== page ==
Logansport Pharos-Tribune from Logansport, Indiana on March 13, 1895 · Page 1
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Logansport Pharos-Tribune from Logansport, Indiana · Page 1

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Logansport, Indiana
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Wednesday, March 13, 1895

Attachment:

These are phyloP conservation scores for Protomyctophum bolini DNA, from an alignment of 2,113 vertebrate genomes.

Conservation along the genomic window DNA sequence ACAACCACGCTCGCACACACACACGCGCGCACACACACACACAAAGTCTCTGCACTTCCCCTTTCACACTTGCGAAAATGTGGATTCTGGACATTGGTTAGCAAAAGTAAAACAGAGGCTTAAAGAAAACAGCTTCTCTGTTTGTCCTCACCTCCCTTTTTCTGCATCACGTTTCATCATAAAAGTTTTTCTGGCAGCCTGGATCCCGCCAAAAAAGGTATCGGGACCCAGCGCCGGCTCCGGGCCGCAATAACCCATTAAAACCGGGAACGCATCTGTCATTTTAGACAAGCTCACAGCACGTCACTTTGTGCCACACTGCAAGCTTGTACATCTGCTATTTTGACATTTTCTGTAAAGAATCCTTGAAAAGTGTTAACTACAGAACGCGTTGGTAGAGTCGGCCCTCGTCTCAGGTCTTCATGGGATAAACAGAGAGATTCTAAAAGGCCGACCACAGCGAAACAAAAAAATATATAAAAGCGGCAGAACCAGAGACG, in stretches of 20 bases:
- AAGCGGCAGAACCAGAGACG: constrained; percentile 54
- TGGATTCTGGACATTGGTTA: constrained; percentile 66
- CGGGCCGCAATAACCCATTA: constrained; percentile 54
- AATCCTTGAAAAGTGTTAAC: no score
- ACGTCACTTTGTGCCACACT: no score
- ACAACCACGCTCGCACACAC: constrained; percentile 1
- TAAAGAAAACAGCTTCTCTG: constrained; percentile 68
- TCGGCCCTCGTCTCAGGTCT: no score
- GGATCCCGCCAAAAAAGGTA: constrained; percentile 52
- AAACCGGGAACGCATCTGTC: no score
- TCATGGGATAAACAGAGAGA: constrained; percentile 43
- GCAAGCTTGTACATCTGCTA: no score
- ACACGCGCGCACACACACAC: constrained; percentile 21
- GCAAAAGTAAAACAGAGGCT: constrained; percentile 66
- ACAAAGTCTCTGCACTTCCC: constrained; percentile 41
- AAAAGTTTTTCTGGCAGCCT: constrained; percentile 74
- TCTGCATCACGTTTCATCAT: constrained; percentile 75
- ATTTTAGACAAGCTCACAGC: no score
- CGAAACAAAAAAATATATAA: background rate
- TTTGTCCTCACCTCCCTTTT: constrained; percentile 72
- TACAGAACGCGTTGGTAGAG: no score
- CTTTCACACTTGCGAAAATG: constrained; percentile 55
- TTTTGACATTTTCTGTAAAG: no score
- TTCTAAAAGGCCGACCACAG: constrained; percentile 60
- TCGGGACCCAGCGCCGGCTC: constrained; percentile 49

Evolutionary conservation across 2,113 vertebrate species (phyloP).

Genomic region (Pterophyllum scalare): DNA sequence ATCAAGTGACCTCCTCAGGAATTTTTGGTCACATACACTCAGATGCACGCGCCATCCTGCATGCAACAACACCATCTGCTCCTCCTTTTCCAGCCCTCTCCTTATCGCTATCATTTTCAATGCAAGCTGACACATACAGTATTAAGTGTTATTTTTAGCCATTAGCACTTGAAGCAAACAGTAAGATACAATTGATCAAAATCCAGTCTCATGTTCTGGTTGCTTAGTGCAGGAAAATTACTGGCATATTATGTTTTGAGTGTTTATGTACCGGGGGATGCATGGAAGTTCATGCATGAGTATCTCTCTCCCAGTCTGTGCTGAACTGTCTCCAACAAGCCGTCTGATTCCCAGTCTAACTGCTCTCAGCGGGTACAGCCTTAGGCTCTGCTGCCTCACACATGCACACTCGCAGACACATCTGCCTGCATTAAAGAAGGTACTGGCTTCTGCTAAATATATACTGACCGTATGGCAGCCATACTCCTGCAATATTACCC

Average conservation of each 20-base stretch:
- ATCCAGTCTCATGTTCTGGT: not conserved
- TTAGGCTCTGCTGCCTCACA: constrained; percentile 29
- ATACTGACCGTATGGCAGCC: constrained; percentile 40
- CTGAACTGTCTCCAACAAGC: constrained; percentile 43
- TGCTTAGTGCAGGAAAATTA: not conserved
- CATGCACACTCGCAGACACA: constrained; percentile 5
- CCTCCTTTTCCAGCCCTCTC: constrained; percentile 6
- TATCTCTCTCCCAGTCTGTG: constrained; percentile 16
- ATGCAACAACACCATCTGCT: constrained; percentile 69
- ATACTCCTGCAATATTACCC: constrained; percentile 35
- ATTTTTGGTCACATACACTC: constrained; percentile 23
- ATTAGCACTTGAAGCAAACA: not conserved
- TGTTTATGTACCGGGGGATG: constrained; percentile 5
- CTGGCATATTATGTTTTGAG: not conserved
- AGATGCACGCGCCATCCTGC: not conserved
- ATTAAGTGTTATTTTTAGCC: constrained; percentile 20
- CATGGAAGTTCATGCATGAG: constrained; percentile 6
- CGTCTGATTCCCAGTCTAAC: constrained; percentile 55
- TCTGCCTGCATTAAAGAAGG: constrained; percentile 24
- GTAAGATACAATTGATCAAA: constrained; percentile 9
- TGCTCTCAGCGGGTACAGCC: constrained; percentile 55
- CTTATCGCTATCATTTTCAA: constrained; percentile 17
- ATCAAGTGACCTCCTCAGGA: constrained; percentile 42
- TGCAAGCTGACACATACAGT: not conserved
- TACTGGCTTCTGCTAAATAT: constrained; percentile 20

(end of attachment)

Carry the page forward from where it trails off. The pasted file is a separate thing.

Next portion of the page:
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f She VOL. XX, JLOGANSPORT, INDIANA- WEDNESDAY MORNING, MARCH 13. 1S95. NO- 62. We are always correct as to Our recent opening of Ladies' favor Fine Suits has fully demonstrated in Oepons and Small Cheeks Are held in the Fashionable World, Finding so many of the Sam-: •styles in our stock. as were shown in the ready-made gowns it \vi:l undoubtedly place confidence in our styles to all intending purchaser.-;. We are always right Our line of Black and Colored Crepons Is complete, varied and handsome, rar IN A MOB'S POWEE. New Orleans the Scene of Bloody Eioting, any runner attempt"at noting on me river front. This brings out, :ibout 1.000 men. No further outbreak had occurred up to 3 o'clock in the afternoon. MINERS WINNfNGT'fVlE FIGHT. Eight Men Mortally Wounded and Many Others Seriously Injured —Police Powerless. g in price from ^2.00 10 60c Such a line of Jet Garnitures, Jut. Yokes, Jet Festoons, Jet Bands, Jet Ornaments, as we arc showing was never surpassed in the West. Our Lace Stock. Is complete and elegant. Laces suitable to trim any Fabric to be found here. The very latest effects in Edelweiss, Ecru, Valen- cienes, Buxelrelle, Point cle Paris, Deutelle Chantilly, Perforated 'Laces, Chiffons and Silks. Ribbons. Every Shade, every Style, every Quality can be found here Pretty Ribbon are the most Stylish Trimming- for Spring and Summer. Our Stock will always contain the greatest variety and newest colors. We Invite your Inspection. Busy Bee Hive, 409-411 Broadway, 306 Fourth St. 1895 SPRING 1895 We take Pleasure io Announcing the .Arrival o: Our Spring 1 Suitings! And we feel justy proud ia the success of our untiring efforts which enable us to >how you this season the Latest, Most Stylish, Most Attractive and Exclusive Line of woolens in the city. Carl W. Keller, Tailor & Draper. 311 Market St. ipring Suitings, gs, Spring Trouserings. Novelties all in waiting for you to come and select them. If you are hard to please our goods and prices will win you. PIERCE, THE TAILOR. NEW OJILKAXS, March 12.—The levee front from Louisville avenue to Mandeville street is (Tuesday) in the hands of an armed mob. The police with their scattered numbers are -powerless and _ unable to cope with the armed workingraen. Several men have been killed, while several others have been wounded as a result of attacks which have beea made upon the negroes. Killed and Injured. The killed: Jumos A. Carrlbbcen. shoemaker. Shot throu;;li t!ie head. He w.-is killed In the rlotlnj,- at the French tcarkot. Joseph Collins, Thomas Collins, two unknown negroes, shot tlirouKh the liead. They jumped Into tho rlvur and were drowned. Pour unknown mun, died lit the Charity hospluil of wounds inlllcied. a; the sicr.aioi- docks. 'The injured: .T. A. llaln, purser on tho British stonir.shlp Kntflnuor: sho- three times through the head mid will die. liobcrt Brooks, irtilto; shot throiiKh thu head, will die. Henry Brown, shot live times In the lireasc. Joseph Mallard, shot through tbe heiid. AVhlti: Laborer* ID Control. The wliite men are in complete control and have declared that no neg-ro shall appear upon the ieve'e front. As a result of this all work ou the levee is practically at a standstill, while not a negro can be seen anywhere ajnong the shipping- points. The work of rioting and bloodshed begun Tuesday morning- at 7 o'clock and resulted in the killing- of two men and a wholesale discharge ot' firearms iu two different sections of the citv. I'nlict'iiicii to tliu .Scene, Tlic police wore at once hustled into the patrol wagons which u'erc at the stations and hurried away, to the scene of the trouble. They had barely left when JSergt. Richard Walsh, in command of the precinct, lieard a volley of shots from tho direction of the levee iu front of the ;.t;;iu>:i. Tl;r luornii';: 1 v":s exceptionally foggy ;::: ! -.,...-.] Sergt. Walsh heard tin,- sh.-i(,;ii'.u- ::e rushed to the scene. .Aim-in!;- the ;';vi!"lit cars on the levee, between I'i.iliip and First streets, he found a crowd of negroes surrounding a wounded colored man whose head was eoveivd with blood. fie was shot in the month. Armed .ivitli \Vlnclioitern. A squad of ollicet-s went up.the levee and found a tnob of L'aO men, armed with Winchester rifles and other guns. The rioters inarched along the levee up l,o Eighth street and then back to Jackson and then dispersed, according- to what seemed prearranged plans. At Washing-ton street they were accosted by Sergt. \Valsh, who recognized most of the men. Among- the leaders was Walter Owens. The mob was i'ully USD strong nnd armed with shotguns und Winchester rifles. The men were sober and acted with deliberation. Kxrllemont lit thu l-'ronch flliirkot. While this was going on tho vicinity of the French market was iu excitement. A bloody riot had occurred there. Four nog-roes had been shot and one man killed. The More Mou Go to Work at tho I>rice» Demanded—The Situation. CLARKSBURG, W.Va., March ]2.—After being- in session all night the managers of the (Hen Falls anl Farnu:n mines and their employes arrived at a settlement, and GOO men returned to work this morning. The operators granted the rate of thirty-five cents per ton, which is the price asked by the men .for machine mining. Other differences were compromised. The demand for coal has greatly increased of late. At Wheeling- the Cleveland & Pittsburgh Coal company, operating- the Tilton- vitlo mines, announced that their mines would resume operations in full as soon as they can be gotten iu shape. They have been. idle for the past four months and for a month past the miners have been living on charily. PrrTSHuisG'i, Pa., March 1-. — The miners of the Pittsburgh district claim that victory is theirs, that they have won the strike for higher wages, and tht'3' produce the figures to prove their claims. . With the ea-. pituhttiou of the river opera tors to the demands for sixty-nine cents per ton S.OUU miners went back to work at union wages. The strike is not yet a weak old and the miners foci that their bold, decisive action lias won for AN INSULT. Offered to the American Flag by a Spanish Ship. OVEE THE SIATE. Mail Steamer Fired Upon by Man-of-War, Which Then Gave Hot Chase. News Briefly Told from Various Towns in Indiana. them the victory.' The demand for coal is pood and the visible supply is very .short. Lake shipments will begin next month and the operators are, iu no condition to meet the orders which tile opening' of the hike trade will bring them. CUBAN INSURRECTION. Spiiin Sijiids Mmu-y nnd More Troops to Su *>urtirt s 1 t* MAD MID. March 12.—A credit ot $1.000,000 to be used in suppressing the Cuban insurrection has been cabled to Captain General Cal- lejrt, in Havana. The preparations to shiu more troops to Cuba are pressed forward with great rapidity. In addition to the three transports which have already sailed, half a dozen or more troop-ships ha.ve been made ready to leave Cadiz and San lander as soon as the ii.ifant,r\ shall, be got aboard. The lotal number now under orders for the Cuban campaign is 12,000.' MADHID. j>-j!irch__l».—A private dispatch received here- from Havana, says that the leaders of the war -of separation of 13»4, who joined the present uprising in Cuba., are conferring with Capt. Gen. Cujella with the view of a possible cessation of hostilities and the surrender of the rebel arms. .no KHOAOWAY. For Fine Printing. * * You will find the Journal Job Rooms unsurpassed. LETTERS BflDS INVITATIONS NOTE.ttErtDS, PROGRAMS, STATEMENTS, CflRDS, ^ENVELOPES f\ SPECIALTY. You get our figures and^we'll do the_work.QDo not fail to|call on the JOURNAL for Job Printing. trouble occurred on tho levee, at the landing- of the Harrison lino of stea-.ii- ships opposite tin: Jackson square. In tho iog which prevailed a mob oi 100 armed men pot through the guards ot : the police and opened fire oa the negroes who were tit •work. They fled in terror, some jumping into the river. Those who ran across the levee in the direetion of the square were subjected to a deadly volley. The shots seemed to come from doorways, windows, galleries and street. Look where ihey would. The negroes saw pistols and heard the reports as the revolvers were discharged. Bach man then ran in a different direetion and the poor fellows seemed panic-stricken. .Militia to lit- Ciillod Out, The entire police foree has been called • to the levee. Gov. Fowler has been telegraphed to and it is reported the militia has been ordered to keep in readiness to be called out. Members of the mob are drinking-. Four Known to Be Dead. It is now positively known that four negroes are dead. Of these three are unknown. The fourth is Carribbeen. At the hospital are eight wounded. Of this number two are dying. They are Henry Brown, shot five times in the breast, and Joseph Mallard, shot through the forehead -with a Winchester rifle. May Cauio International Troubles. Mr. Bain, the purser of the British steamship Engineer, who was shot, is being cared for on board of ids. vessel. His wounds are pronounced dangerous. The captain of the engineer threatens to make the shooting- of the purser an international affair. Later reports are to the effect that at least two negroes were shot and jumped into the river. Militia Stands Krndy. (ien. Borland, commanding the First brigade of Louisiana militia, has ordered all the men to report to their armories equipped for duty to suppress Dcur.rucMvu Tiro n c Brooklyn, BROOKLYN, N. Y., March 12.—The Tivoii hall building, a four-story block at the corner of First street aud Fifth avenue, was burned Tuesday afternoon, causing a loss of 8100,000. The Hani 1 .::;, extended to the two brown-stone Hats. Xo. :;OS and ,110 Fifth avenue, which is on the opposite side of the street. They were damaged to the extent of S. r ,0,000. About 40 feet of ties on the elevated road were burned arid many flat buildings damaged by heatiiiid water. Total loss by lire estimated at §225,000. NEW YOJJK, March 1C.—The Colombian line steamer Allianica, Capt. Crossman, from Colon, which . arrived at quarantine at HM;j a. m. Tuesday, brought a startling tule of outrage at sea. March S, at about 7:30 o'clock in the morning, when the steamer was off the east end of tho island of Cuba, a, brigantine-rigged man-of-war, Hying the Spanish Hag, was passed, steering in the same direction at a distance of about .1,V mile. The All::iTjica dipped her colors in salute and the courtesy was acknowledged and reciprocated by the Spaniard. rtrett Upon. A few minutes later a pull of smoke appeared from the man-of-war's bow, and a report followed. This was followed a few minutes later by another blank cartridge. Capt. Crnssman did not pay any attention to the shooting, but continued on his course northward. The mnn-pf-u-ar 'then altered i Us course to follow the AHianioa, and almost at once another gun was fired and a solid shot came bounding toward t,hu American steamer, missyig her narrowly. Two other balls were fired, but both went wide. Chastid by UK? VV:ii>Iiii>. The Spaniard fast dropped astern and after a eha.se of about -Ji miles altered her course and headed back. Capt. Grossman can advance no theory to account for the outrageous conduct of the Spaniard. Capt. Grossman is a. bit of a fighter himself and commanded one of the vessels which was lilted up as a cruiser by the Brazilian government .during the late war there. He said thai nothing would have stopped him except grappling irons. KcporU'tJ to Srrroliiry Grrstiam. Tin's outrage lias been reported to the secretary of state by Cape. Crossman, and no doubt :L prompt demand will be made on the Spanish government for an explanation for the iusuit a.nd a reason required for the attempt mado to stop an American mail steamer on the high seas in time of peace. Capt. Grossman, of the Allianica, has written a letter to the secretary of state at Washington giving a full, statement of the Spanish warship's conduct. Komomc liro'vc Him Mud. I.AFAYKTTK, lud., March JS. -Joseph Mansfield, a prosperous young farmer near l.irookston, married the village belle a few years ago. Their domestic relations wore of the happiest until a few weeks ago. when Mansfield received an anonymous leuer charging his wife with clandestinely nivvtinff an old admirer. Mansfield accused his wife of inliuelity and they parted. Subsequent investigation saiislied Manslield of his wife's entire innocence. He brooded over his unjust accusation until his mind gave way. and, securely manacled, ho was taken to all insaiie asylum. His wife is prostrated over the unhappy all'air. No Om* lnjurtMl, Ticunic HAUTE. Ind., -March 12.— The freshmen of the state normal school had a banquet ::vul musical entertainment. The sophomores gathered at the ,-nIranee to the building and captured the freshmen as they arrived. One of the freshmen was tied to a, telegraph pole, but u-n.s rele.-i.soil by n citi- y.eii. When tho sophomores tried to en '.or the building the freshmen turned the fire hose OH them. The banqueters, ;oo strong, left the building in a body. There uvre a. good many threats ot violence, but. 1:0 one was injured. V.u.i'Ai;.uso. luil.. March 12.— Lato Monday afternoon Henry Heck, aged •Jli. of Chicago, wa.s arrested by Special Detective .1. C. llorton. of the .Nickel 1'late. for the attempted wrecking of the fast train on the Xickol 1,'lato Saturday night. Heck was brought to this city and admitted that he did it, claiming that he had no assistance, also that he was drunk. The ofli'cers do not believe his story, as other foot prints were found. rouiiti ii Skoh'lon In u llox. •li-:i'i'Ki'.siiNvii.i.]-:, Ind., March J2. — While, some boys were, playing at the Ohio falls Monday, ucar Willows, they found a box coated, with tar. Th«y rolled it over and found that it contained the skeleton of si, ^jujj with an indented skull, apparently made by a blunt instrument. It showed evide'nce of being in the box. for some time. Suspicion points to murder. The officers are investigating. FATAL MINE EXPLOSION. CINCINNATI, March 1.2.—Word reached here Tuesday morning from Troutman's station that the body of David Aldridge. one of the passengers on. the ill-fatf.'.l steamer Longfellow, had been recovered. Mr. Aldridge and his wife came here from Rome, X. V., and were en route to New Orleans when the accident happened. Mr.-.. Aklridge was rescued, but her husband, who was a cripple, went down with the wreck. Four bodies have thus far been recovered. Victims IvOft l.o SuQ'cr. Asiii-A-s'D, KV., March 12.—Latest reports from Floyd county are not encouraging for the early suppression of the malady tia-t is raging in the Mud river country. It lias become so violent that even, the physicians of the surrounding towns refuse to visit the victims. The disease, instead of being I smallpox, resembles cholera. In almost I every case it has been fatal, the victims seldom living three days after attack. LurffCftt Enclne in the TVoria. ELYIUA, 0., March 12^—What is said to be the largest engine in the world arrived here, from Manchester, England, for use in the Jackson steel works, being constructed near this city. The engine is of 10.000 horse<; power. The power developed will roll steel ingots weighing 7,000 pounds ea-ch. Thorn** Ford Pardoned, KEW OBLEA2TS, March .12.—Thomas J. Ford, who was sentenced to the penitentiary for twenty years on account of his' connection with the killing of "Capt." Mnrphy in this city about eleven years ago, has been pardoned by Gor. Foster, the board of pardons having recommended, it. TV»nnnl»ker'» ing IJrj ooixu joeaj. 2>EVF YOBE, March 12.—It is reported here that John Wanamaker, of Philadelphia, postmaster general of the Harrison administration, has by purchase: secured control of, the Hilton- Hughes' dry goods establishment, which is one of the very largest in the east. Jl.-n IiiJQt-oU at Co.-il Crude Mine In Tenn., March 12.— There was a terrific gas explosion in the mines of the J-ilack Diamond Coal com- y-Mty at Coal creek Monday. Threo men were injure'd. Sa.m Brooks fatally, and Jim Shadrick a.nd Luke Leach seriously. Several other miners were in the mine at the time of the explosion, but escaped unhurt. The entry caught fire from the explosion and has since been burning. Gor<Ml to Drain by ;i Cow. LAFAYETTK, Ind., March 12.—Cba-un- eey Jones, a farmer living near battleground, was found dead in hisbaru.. He left the house to feed the cows, and was gored to death by a vicious co\v, the wound inflietod being in the ,ib- • domen. Mr. Jones wa.s ?•!• years old, an ex-county commissioner, ami an ollicialof the Battleground Camp Meet-' ing association. . Caufflit Smallpox :it Hot Spriiics, I'lTTSBUUorr, Pa., March 12.—James Delaney, younger brother of the proprietor of Hotel Dehinoy. Second avenue and Market street. Monday developed unmistakable sj-mptoiis of smallpox and was removed to the Municipal hospital. A week ago young Belancy returned from Hot Brings, where smallpox is epidemic. Jliscon- ditii«ii is not regarded as serious. Xt?\v VorJt Tti:r Sunlc. ' SA.VDY HOOK, N. J., March 32.—Ouc of Moran's tugs ran on the Romcr shoals before daylight Tuesday morning and sank, only her smokestack and pilot house being above water. The tug vvus the If. \V. Vosburg, which left Xew York Monday night \vith a, garbage scow in- to\v. The crew got aboard the scow, from which they were rescued by another tug. ScrlouK Explosion in Long iHland. BAYSIDE, L. I., March 12.—At an early hour Tuesday morning a terrific explosion occurred in the house occupied by a man named Stile, in Bell avenue, whereby one child was fatally and two others seriously injured. Stile aud his'wife were severely burned. The cause of the explosion is ,said to have been the running 1 of an illicit still on the top floor of the house. £':-.: Town to Tako a Kalliruy Trip. ii^AsifLAXD, TVis., March 11.—The experiment of movijjg vacant buildings by rail from Morse, 30 miles down the Central line, to Ashland, has begun. Morse was at one time a thriving lumbering city, upheld principally by the Penokee Lumber company. This concern is moving its plantand it kills the town. JSurtrlnrn lioli H 1'ost IJlHc<..- DECATUIS. Ind., March 12.—The post office at Linn d'rove. this county, was- broken into Sunday night, the safe blown open ami S-JDO in cash, money orders and stamps taken. Mr. Anderson.- who keeps a general store in connection with the post olllee. savs tho theft wi/J amount to more than the salary of the cilice for one j'ear. ANDKKSO.Y. hid.. March 12.—Former Ed Hilligoss' bnrn was destroyed by an incendiary iiiv. The loss was about SI,2UO. The work of the fire bugs is reaching an alarming state, and a movement, is now on foot for the Madison County Horse-Thief society' to purchase bloodhounds to keep iu this city to be used in such cases. Ki-v. ,V. s. Dlfkt-y Slrtrlcrn. IN-DIA.NAIVU.IS, Ind., March 12.—Rev. IS". 8. Dickey, v.-ho is n years of age, had Ill's leg amputated at the city hospital. The amputation was made necessary on a.ccount of tuberculosis. He has filled pulpits in Indiana Illinois. Ohio nnd Tennessee, and is one of the best-known Presbyterian ministers in this state. TF.KKK HAL-TIC. Ind., .March 12.—The State Normal .School Athletic association has been admitted to the State Intercollegiate Athletic association; and this year for the first time will take part in the contests. It has been decided to hold the field clay exercise.* in this city on May 2"i. Orecoii 1-ionccr Jvjll* Himself. PORTLAJCD, Ore.. March. 12.—William M. Sells, an Oregon pioneer of JS52 and member of the family.of circus renown, comrriitted suicide at Garfield, Wash. l!e served in the Indian -wars of Kogue River valley jn 1S03 and 1S5.<. A Severe Sentence. PEJn;ts-A. X. I)., March 13.—James Young and George Clark, convicted of robbing a man of three dollars and a bra^s watch, were sent to the state penitentiary for life. Homes Killed. VISCE.VXES, Ind., March 12. —Two miles east of this city a west-bound Baltimore &, Ohio Southwestern train .ran into a valuable team of horses belonging to County Treasurer McClure, killing both animals outright and dangerously injuring the driver, Loui» Cornoyer. _ Murder unit {Sulcldr*. SAX FIIAJCCKCO. March 12.—Henry Brown, the old boarding-bonsc keeper and ex-whaler, shot and killed his wife Tuesday morning and then took his owe life- Financial troubles and drinlc are the supposed cause. MichlRnn Stat« .-C-p. A. Mc«t«. Mich.. March 12. — Th». American Protective association siate convention' m^t Tuesday mornipg, over 150 delegates being present. Theyheld an absolute secret session. Pimitrtir" vair" liui'lucr JJead, COLUsrer.". 0.. March 11'.—John L. GilL one of the oldest citizens of this city and the pioneer railway car builder of the west, died at the aye otf S9 years.